Khlaifia v. Italy (no. 16483/12, GC) [Articles 5(1), 5(2), 5(4) 3, 13 and 4 Protocol No. 4], 15 December 2016

Thursday, December 15, 2016

On the 15th December the Grand Chamber of the ECtHR gave its ruling in the case of Khlaifia v. Italy that concerns the holding, in a reception centre on the island of Lampedusa then on ships in Sicily, of irregular migrants who arrived in Italy in 2011 following the “Arab Spring” events in their country, and their subsequent removal to Tunisia. The case was referred to the Grand Chamber at the request of the Italian Government following the judgment of 2ndSection of the Court finding violations of Articles 5, Article 3, Article 4 of Protocol No. 4 and Article 13 of the Convention.
The Grand Chamber confirms that Italy breached Article 5(1) of the Convention as the provisions applying to the detention of irregular migrants were lacking in precision. It indicates that legislative ambiguity has given rise to numerous situations of de facto deprivation of liberty and the fact that placement in Contrada Imbriacola first reception centre (CSPA) is not subject to judicial supervision cannot, even in the context of a migration crisis, be compatible with the aim of Article 5 of the Convention: to ensure that no one should be deprived of his or her liberty in an arbitrary fashion. The Court also finds a violation of Article 5(2) as the applicants had not been duly informed of the reasons for deprivation of their liberty. Finally, the Court finds a violation of Article 5(4) as there was no remedy in the Italian legal system whereby the applicants could obtain a judicial decision on the lawfulness of their deprivation of liberty.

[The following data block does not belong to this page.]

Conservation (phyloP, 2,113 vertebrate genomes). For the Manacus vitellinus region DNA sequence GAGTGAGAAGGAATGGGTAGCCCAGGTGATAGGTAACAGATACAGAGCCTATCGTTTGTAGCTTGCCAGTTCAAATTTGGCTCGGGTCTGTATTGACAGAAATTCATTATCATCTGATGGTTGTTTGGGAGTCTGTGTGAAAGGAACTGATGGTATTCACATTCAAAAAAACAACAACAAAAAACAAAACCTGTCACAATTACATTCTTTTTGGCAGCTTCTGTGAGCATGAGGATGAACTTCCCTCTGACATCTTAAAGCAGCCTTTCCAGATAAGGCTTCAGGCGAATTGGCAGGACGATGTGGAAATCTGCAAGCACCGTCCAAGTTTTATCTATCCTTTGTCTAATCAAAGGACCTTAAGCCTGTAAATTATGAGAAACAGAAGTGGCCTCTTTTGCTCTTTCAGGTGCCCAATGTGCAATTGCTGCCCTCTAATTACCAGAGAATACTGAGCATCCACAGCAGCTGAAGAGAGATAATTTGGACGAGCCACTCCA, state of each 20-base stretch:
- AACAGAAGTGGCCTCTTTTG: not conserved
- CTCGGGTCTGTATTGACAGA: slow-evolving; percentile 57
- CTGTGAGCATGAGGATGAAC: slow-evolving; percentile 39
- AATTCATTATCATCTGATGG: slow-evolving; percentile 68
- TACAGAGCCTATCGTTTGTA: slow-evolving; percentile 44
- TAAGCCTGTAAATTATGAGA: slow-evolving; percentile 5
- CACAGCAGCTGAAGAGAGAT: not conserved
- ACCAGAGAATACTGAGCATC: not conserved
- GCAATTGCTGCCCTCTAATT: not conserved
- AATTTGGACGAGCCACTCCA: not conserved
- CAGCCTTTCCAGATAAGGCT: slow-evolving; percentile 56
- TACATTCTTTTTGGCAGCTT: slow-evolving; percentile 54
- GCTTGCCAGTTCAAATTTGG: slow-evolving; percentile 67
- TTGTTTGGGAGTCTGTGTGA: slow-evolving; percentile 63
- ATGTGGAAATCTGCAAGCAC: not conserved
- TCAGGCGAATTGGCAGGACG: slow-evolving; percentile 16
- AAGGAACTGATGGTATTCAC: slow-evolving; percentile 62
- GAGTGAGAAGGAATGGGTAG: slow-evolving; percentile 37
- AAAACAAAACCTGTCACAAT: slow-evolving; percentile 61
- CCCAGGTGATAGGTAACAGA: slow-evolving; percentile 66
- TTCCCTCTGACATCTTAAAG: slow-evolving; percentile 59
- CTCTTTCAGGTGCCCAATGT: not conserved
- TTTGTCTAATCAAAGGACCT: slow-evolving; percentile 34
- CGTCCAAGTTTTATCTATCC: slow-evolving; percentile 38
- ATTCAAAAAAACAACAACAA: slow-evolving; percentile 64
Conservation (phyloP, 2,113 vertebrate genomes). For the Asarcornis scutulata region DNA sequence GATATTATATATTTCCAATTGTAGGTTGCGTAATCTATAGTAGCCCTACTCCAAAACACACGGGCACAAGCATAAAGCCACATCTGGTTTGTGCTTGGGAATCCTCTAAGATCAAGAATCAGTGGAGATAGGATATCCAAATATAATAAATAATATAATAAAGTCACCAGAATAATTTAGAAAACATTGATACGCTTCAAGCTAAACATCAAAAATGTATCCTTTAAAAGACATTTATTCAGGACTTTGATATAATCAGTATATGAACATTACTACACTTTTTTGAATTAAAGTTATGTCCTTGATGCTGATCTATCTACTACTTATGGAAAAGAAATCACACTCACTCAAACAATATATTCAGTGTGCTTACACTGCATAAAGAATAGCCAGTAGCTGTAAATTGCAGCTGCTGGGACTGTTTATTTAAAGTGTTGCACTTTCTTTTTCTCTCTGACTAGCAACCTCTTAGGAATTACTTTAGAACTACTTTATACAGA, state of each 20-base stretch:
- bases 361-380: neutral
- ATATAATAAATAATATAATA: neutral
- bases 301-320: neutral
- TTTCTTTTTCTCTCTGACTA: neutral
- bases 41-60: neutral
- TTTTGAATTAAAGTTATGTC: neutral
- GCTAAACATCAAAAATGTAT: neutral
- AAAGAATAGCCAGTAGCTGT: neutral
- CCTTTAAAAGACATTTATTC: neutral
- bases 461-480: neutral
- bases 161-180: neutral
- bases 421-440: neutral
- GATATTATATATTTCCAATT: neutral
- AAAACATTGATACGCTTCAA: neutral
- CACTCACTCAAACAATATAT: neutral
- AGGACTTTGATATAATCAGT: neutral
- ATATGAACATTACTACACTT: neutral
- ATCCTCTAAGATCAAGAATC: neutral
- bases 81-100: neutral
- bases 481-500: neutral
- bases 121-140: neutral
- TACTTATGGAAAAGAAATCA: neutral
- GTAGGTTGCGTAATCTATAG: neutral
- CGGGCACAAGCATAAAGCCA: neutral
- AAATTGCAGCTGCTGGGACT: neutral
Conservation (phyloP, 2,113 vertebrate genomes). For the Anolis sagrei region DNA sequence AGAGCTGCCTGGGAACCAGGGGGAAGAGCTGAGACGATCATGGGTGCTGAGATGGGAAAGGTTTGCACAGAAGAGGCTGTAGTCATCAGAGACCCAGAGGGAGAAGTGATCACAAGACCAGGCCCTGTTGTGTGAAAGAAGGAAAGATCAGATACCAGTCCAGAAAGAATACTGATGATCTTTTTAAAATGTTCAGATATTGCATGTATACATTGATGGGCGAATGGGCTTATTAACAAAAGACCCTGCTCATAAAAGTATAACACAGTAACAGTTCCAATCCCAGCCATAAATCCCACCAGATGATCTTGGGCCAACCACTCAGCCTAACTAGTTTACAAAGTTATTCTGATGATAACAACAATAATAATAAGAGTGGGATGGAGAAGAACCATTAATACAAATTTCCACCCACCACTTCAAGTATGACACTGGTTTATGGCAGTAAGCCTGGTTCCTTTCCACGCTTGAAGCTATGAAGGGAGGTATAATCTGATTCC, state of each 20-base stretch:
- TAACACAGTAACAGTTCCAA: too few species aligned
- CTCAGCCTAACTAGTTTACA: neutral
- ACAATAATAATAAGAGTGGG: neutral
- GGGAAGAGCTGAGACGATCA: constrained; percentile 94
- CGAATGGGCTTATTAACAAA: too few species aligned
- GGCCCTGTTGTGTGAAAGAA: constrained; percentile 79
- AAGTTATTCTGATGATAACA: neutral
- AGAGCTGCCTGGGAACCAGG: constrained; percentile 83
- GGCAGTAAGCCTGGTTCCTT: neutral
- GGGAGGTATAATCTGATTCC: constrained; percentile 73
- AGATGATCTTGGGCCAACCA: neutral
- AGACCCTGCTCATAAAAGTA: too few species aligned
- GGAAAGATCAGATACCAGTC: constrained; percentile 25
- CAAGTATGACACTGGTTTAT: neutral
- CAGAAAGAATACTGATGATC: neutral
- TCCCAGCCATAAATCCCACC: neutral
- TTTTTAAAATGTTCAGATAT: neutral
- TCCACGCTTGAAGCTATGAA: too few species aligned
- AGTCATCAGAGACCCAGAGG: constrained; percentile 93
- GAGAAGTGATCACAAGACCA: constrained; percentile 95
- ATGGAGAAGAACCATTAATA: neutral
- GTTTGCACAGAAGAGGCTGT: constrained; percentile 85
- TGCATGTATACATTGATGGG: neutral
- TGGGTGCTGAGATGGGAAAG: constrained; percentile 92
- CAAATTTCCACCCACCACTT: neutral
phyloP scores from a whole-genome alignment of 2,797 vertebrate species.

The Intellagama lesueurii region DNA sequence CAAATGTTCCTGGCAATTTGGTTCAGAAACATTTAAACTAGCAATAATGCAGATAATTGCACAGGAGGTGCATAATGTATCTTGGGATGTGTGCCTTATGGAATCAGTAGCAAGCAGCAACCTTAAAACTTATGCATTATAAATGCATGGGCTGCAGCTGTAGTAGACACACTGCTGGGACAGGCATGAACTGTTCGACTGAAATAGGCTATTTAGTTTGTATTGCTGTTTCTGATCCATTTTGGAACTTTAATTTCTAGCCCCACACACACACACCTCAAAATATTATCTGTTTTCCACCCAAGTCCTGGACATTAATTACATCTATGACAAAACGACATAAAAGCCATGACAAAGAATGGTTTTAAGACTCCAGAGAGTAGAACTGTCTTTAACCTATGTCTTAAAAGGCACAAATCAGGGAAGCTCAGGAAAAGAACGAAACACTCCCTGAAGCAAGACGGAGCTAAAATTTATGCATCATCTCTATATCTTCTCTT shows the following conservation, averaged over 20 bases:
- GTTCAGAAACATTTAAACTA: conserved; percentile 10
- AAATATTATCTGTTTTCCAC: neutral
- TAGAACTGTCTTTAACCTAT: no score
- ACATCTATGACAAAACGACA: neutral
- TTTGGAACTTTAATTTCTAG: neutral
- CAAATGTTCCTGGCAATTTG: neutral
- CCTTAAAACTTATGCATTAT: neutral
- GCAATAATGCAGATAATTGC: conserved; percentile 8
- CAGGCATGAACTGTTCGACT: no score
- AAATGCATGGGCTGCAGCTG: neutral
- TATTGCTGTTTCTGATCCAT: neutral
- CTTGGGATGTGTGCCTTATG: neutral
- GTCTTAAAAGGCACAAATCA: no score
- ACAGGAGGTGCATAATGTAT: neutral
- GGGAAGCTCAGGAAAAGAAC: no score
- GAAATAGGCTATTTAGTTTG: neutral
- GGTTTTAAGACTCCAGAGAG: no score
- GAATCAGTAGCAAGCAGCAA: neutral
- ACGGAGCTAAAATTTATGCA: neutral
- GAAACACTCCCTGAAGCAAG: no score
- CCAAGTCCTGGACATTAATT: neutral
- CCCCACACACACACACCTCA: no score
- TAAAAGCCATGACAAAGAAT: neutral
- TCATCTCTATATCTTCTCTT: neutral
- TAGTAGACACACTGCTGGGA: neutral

The Court finds that there has been no violation of Article 3 of the Convention in respect of the conditions of detention in either the CSPA or on board the ships, since the treatment the applicants complained of did not exceed the level of severity required for it to fall within the provision. It also holds that there has been a violation of Article 13 taken together with Article 3 of the Convention as there was no effective remedy in respect of the complaint concerning the applicants’ conditions of detention.
The Court holds that there is no violation of Article 4 of Protocol No. 4 in the present case. It reiterates that the word “expulsion” should interpreted broadly and finds that the removal of the applicants from Italy to Tunisia against their will constitutes an “expulsion” within the meaning of Article 4 of Protocol No. 4. However, the Court holds that the applicants underwent identification on two occasions, their nationality was established, and they were afforded a genuine and effective possibility of submitting arguments against their expulsion. The virtually simultaneous removal of the three applicants may be explained as the outcome of a series of individual refusal-of-entry orders, and does not lead to the conclusion that their expulsion was “collective” within the meaning of Article 4 of Protocol No. 4 to the Convention, according to the Court.
Finally, the Court finds that there is no violation of Article 13 of the Convention taken together with Article 4 of Protocol No. 4 as the lack of suspensive effect of a removal decision does not in itself constitute a violation of Article 13 of the Convention where, as in the present case, the applicants do not allege that there is a real risk of a violation of the rights guaranteed by Articles 2 or 3 in the destination country.
Please find the AIRE Centre and ECRE’s intervention here.

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Effective access to procedures
Effective remedy (right to)
Inhuman or degrading treatment or punishment
Right to remain pending a decision (Suspensive effect)